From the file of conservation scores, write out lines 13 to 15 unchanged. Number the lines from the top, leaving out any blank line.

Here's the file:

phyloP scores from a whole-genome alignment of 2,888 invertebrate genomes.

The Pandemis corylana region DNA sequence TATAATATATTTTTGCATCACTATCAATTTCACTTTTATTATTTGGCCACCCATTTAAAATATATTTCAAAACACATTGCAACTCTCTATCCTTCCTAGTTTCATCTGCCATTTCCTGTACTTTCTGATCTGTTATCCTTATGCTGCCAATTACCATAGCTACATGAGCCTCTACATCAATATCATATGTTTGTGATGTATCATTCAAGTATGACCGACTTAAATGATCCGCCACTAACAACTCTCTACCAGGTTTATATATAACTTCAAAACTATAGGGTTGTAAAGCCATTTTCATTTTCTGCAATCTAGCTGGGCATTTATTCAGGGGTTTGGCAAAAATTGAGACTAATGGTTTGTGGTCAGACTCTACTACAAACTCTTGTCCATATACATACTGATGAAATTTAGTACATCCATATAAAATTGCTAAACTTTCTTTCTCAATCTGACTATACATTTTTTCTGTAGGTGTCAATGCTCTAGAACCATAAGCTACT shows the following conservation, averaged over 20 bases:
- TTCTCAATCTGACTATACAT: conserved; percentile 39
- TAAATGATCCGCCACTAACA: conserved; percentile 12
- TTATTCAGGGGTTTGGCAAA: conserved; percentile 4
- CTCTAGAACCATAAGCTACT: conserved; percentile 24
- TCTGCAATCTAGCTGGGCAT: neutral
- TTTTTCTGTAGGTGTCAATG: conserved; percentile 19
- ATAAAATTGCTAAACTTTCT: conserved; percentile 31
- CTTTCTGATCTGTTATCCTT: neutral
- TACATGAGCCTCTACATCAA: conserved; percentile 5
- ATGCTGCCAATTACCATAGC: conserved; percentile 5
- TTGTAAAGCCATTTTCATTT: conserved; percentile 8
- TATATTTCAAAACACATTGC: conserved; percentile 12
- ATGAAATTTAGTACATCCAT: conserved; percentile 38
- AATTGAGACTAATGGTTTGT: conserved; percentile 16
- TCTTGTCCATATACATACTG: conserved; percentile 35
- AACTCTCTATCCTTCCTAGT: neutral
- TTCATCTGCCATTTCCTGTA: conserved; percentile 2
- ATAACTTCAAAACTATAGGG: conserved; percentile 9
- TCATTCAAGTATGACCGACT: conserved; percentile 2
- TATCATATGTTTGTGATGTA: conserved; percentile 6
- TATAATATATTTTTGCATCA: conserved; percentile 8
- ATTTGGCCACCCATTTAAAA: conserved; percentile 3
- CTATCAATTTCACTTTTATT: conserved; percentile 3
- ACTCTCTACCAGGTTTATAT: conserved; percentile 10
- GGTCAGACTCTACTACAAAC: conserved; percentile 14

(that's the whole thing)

- TTGTAAAGCCATTTTCATTT: conserved; percentile 8
- TATATTTCAAAACACATTGC: conserved; percentile 12
- ATGAAATTTAGTACATCCAT: conserved; percentile 38